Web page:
Novel, less common grains, such as millet, can be of assistance in gluten-free products, a health shift driven by those with celiac disease. @iStockphoto/Yali Shi

Long heralded as a dietary component highly beneficial for better health, fiber (in the strictest sense) is technically not even a nutrient, because it literally passes right through the body unabsorbed. It is this very characteristic that leads to an abundance of value for minimizing risk of leading chronic health conditions and diseases that plague the U.S. population today.

Grain-based foods can contribute significantly to fiber needs, because they tend to be a regular part of daily eating patterns (specifically if they are whole grains). This is especially important when considering most Americans only consume about half of the recommended daily value of 25g for a 2,000-calorie diet.

Wholesome for Health

At the Oldways Preservation Trust-organized Whole Grains Council (WCG) “Just Ask! For Whole Grains” international conference held last November in Kansas City, Mo., Robert Post, deputy director, Center for Nutrition Policy and Promotion, USDA, presented fiber’s benefit as primarily related to digestion. He also stated that it increases satiety without adding calories; lowers blood cholesterol; and stimulates bacterial fermentation in the colon--all of which are a contributing advantage in combating heart disease, certain cancers, diabetes and obesity.

University of Rhode Island researchers found whole-grain cereals helped 180 overweight adults lose weight.1A study of 150 college students concluded higher whole-grain intake was associated with a lower BMI (Body Mass Index).2

An average of 2½ whole-grain servings daily can lower heart disease risk by nearly 25%, as reported by a seven-study meta-analysis of 285,000 men and women at Wake Forest University.3  Another study measuring artherosclerotic thickening of the common carotid artery among 1,178 men and women revealed that those who ate more whole grains had less unhealthy progression of the condition. 4   Following 21,376 male physicians for almost 20 years at Harvard University showed those eating 2-6 servings of whole-grain cereal (at least 25% whole grain or bran by weight weekly) reduced their heart failure risk by 22%, while daily inclusion led to a 28% risk reduction.5 

Data analysis for almost half a million middle-aged men and women enrolled in the “National Institutes of Health American Association of Retired Persons Diet and Healthy Study” showed that, although total dietary fiber intake was not associated with a reduced risk of colorectal cancer, both grain fiber and whole grains were likely to have this affect. 6

Harvard School of Public Health researchers pooled data from six cohort studies, including 286,125 participants, and found that two whole-grain servings daily were associated with a 21% decrease in type 2 diabetes risk.7  Following over 16,000 adults for seven years, a team of German researchers discovered those who ate the most cereal fiber had a 27% lower risk of developing diabetes, compared to those who ate the least, a link noted only with cereal fiber.8

Inflammation, an underlying factor in chronic disease conditions, is also affected by whole grains. C-reactive protein (CRP) is a known marker for inflammation, increasingly accepted as a valid predictor of type 2 diabetes and cardiovascular disease. The Medical University of South Carolina discovered that a high-fiber diet can cut CRP levels up to 40%.9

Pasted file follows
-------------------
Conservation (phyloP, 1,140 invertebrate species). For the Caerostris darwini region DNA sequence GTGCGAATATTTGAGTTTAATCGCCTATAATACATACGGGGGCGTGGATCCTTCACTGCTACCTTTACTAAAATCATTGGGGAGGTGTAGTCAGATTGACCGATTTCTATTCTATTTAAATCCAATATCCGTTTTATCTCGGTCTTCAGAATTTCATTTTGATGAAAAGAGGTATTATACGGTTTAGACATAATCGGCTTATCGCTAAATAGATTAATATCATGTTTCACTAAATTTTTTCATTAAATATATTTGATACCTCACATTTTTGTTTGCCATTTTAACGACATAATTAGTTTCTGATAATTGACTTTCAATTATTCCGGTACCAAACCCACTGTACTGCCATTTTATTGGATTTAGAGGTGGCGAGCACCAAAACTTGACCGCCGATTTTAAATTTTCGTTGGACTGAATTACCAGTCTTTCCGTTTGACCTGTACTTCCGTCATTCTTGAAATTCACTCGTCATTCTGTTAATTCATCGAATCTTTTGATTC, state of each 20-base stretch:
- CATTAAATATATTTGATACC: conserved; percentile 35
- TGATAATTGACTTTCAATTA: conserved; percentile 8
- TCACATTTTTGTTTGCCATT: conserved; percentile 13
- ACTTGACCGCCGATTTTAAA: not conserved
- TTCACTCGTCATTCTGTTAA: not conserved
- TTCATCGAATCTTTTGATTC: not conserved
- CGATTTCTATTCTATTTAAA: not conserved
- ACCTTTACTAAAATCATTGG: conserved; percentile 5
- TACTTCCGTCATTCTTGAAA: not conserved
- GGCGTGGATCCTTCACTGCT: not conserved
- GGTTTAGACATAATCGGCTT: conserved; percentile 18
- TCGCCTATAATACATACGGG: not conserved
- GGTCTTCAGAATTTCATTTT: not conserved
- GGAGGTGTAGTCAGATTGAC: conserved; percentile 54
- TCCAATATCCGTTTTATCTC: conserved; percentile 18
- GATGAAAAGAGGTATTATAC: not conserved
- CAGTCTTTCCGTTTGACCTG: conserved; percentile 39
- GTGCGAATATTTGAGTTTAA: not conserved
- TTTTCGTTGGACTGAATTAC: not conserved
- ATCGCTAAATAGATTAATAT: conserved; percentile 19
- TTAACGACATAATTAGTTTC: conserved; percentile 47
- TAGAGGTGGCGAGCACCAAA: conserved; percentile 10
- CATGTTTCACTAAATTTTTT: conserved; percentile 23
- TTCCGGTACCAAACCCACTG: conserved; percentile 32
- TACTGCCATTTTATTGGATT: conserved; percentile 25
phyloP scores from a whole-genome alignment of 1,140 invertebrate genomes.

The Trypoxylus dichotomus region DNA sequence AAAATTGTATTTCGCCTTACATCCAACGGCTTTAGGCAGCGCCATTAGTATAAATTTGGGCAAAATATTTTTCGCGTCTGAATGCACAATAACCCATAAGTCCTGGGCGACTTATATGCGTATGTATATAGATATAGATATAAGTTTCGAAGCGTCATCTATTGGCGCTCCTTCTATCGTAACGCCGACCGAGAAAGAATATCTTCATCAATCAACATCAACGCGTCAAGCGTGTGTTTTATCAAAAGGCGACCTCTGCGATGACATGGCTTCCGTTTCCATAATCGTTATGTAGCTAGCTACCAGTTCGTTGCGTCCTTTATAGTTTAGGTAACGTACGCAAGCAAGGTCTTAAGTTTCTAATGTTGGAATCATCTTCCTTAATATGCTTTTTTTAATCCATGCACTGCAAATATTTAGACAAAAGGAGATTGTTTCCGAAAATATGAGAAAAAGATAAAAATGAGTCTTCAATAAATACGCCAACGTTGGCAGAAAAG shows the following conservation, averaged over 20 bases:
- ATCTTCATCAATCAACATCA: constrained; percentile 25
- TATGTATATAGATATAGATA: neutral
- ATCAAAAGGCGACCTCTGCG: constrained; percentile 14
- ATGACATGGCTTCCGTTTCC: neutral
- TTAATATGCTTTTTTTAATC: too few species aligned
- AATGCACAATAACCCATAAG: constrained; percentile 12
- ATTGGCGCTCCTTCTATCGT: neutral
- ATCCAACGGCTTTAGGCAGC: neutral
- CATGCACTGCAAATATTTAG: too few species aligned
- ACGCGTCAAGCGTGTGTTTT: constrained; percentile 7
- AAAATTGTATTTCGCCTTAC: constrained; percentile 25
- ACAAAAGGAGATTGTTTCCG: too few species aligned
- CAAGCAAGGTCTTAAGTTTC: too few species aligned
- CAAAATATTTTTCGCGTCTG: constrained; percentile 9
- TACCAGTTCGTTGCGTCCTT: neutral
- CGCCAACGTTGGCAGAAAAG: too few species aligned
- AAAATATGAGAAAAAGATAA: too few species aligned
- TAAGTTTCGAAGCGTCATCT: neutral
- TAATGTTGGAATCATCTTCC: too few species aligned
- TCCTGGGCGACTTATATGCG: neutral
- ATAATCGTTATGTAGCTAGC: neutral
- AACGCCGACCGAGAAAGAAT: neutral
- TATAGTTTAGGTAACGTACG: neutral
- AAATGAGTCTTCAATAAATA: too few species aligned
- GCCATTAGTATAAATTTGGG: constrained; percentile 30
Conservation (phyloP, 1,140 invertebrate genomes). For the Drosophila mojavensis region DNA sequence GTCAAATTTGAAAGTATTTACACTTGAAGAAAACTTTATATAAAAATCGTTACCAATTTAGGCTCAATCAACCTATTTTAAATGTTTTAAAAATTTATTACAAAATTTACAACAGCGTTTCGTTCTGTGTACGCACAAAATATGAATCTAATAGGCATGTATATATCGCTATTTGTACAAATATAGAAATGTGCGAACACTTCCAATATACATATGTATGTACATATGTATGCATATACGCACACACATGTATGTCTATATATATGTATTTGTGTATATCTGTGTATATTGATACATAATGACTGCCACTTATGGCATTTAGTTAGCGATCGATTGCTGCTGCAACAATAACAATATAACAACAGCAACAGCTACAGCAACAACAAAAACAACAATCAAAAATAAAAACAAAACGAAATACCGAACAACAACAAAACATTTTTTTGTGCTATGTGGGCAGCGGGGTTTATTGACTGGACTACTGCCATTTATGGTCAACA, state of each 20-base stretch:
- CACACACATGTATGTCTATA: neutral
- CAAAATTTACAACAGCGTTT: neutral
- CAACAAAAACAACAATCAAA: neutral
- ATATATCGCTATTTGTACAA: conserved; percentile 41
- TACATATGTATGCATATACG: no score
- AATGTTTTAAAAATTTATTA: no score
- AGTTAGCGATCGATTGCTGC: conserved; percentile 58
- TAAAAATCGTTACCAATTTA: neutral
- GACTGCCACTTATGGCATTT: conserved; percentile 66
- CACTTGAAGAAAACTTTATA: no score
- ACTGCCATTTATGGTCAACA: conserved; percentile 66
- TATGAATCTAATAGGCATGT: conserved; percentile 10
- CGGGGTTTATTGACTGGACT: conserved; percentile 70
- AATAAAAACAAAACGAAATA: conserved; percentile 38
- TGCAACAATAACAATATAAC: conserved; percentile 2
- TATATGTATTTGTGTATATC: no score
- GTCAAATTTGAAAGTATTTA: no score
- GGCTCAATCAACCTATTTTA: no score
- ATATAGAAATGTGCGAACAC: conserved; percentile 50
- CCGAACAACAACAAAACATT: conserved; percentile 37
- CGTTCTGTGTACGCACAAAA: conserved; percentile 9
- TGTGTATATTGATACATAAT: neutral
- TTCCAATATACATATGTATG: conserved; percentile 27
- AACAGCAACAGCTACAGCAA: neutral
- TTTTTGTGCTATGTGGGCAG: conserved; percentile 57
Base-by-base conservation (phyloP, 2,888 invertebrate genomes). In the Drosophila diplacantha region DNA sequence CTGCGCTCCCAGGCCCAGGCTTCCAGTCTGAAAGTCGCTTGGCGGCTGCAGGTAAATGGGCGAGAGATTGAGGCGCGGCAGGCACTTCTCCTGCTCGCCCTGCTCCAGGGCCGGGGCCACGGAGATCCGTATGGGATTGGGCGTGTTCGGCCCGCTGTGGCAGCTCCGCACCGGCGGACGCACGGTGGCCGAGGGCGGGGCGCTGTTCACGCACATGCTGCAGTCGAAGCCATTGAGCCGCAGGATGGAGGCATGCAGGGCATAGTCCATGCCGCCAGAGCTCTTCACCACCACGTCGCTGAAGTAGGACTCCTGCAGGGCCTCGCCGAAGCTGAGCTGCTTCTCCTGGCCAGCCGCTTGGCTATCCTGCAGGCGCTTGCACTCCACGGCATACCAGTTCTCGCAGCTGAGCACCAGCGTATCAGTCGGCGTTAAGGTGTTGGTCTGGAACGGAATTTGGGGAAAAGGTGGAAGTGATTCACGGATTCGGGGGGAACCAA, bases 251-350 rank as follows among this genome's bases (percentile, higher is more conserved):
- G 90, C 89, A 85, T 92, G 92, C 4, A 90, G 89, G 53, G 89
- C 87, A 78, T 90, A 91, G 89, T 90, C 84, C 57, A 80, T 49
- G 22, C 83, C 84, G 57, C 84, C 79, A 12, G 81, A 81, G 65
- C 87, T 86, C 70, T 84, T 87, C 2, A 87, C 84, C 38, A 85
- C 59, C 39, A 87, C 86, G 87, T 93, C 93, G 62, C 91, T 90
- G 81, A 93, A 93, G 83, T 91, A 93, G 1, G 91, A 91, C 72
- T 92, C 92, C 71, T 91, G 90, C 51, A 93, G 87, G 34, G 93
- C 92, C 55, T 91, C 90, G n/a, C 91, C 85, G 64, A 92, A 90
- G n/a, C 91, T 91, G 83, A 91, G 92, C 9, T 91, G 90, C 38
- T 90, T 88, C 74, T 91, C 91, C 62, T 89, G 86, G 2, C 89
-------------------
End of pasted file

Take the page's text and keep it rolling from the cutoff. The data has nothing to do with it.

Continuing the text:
Whole Grains Held in High Regard

The WCG reports that repeated surveys indicate consumers have a very positive attitude toward whole grains; increasingly seek them out; and recent studies document that taste may no longer be a barrier to their enjoyment and consumption. An April 2008 “Whole Grain Consumer Awareness Telephone Survey,” conducted by Opinion Research Corporation, revealed that nearly 90% of Americans know whole grains should be part of a healthy diet.

Lynn Dornblaser, director of consulting for Custom Solutions at Mintel International, presented June 2007 online survey data findings that showed those aged 18+ are eating more whole-grain bread than last year. Among the 999 adults interviewed:
  • 92% said they are buying more because it is healthier than most other breads.
  • 78% switched to whole-grain bread from another kind of bread.
  • 77% are buying more because there are more whole-grain bread choices.

    Among 1,780 consumers aged 18 and older who have eaten cold/hot breakfast cereal in the past three months, 66% rated whole grains as an important attribute for cereal; 58% rated fiber content as such. Only taste and price came in higher, at 94% and 72%, respectively.

    Presenting International Food Information Council findings about “How Food Decisions are Made,” Shelley Goldberg, MPH, RD, director, Nutrition Communications, announced that whole grains ranked fourth and fiber fifth among the 10 functional foods named by consumers when asked, “What is the (first/second/third) food or food component that comes to mind that is thought to have health benefits beyond basic nutrition?”

    Compared to a similar survey two years earlier, awareness of whole grains grew 25% between 2005-2007. Some 61% said they were trying to eat less-refined carbohydrates; 71% said they were trying to eat more whole grains.

    Regarding specific benefits of top functional foods, 86% associated both fiber and whole grains with intestinal health, 74% linked fiber to reduced risk of heart disease, 73% connected fiber to reduced risk of cancer, and 72% associated whole grains with heart disease benefits.

    Kate Peringer of The Hartman Group reported that consumers are seeking whole grains more than ever before; in their quest to eat healthier, fiber is a highly sought attribute, also. She noted that interest in whole grains is fundamentally related to a general shift in food culture. “White” foods are seen as “refined,” “processed,” “stripped,” “void of nutrients” and likely to be surrounded by other “undesirable” ingredients such as sugar, trans fats and high fructose corn syrup. They do not communicate or signal whole grains or “brown food.” Brands that have tried to maintain their “white” appeal are looked upon skeptically. 

    A recent case validates this point. Last month, the Center for Science in Public Interest (CSPI) withdrew its December 2007 intent-to-sue over Sara Lee’s “Soft & Smooth Made With Whole Grain White Bread” labeling, which CSPI said suggested it had as much fiber as 100% whole-wheat bread. Sara Lee will clarify that the product is 30% whole grain and will also add copy stating that two slices have 10g of whole grain, and the USDA recommends consumption of 48g of whole grains daily. Sara Lee intends the item as a transitional product designed to get consumers who are used to the taste and texture of white bread to consume more whole grains, a tactic suggested by others, as well.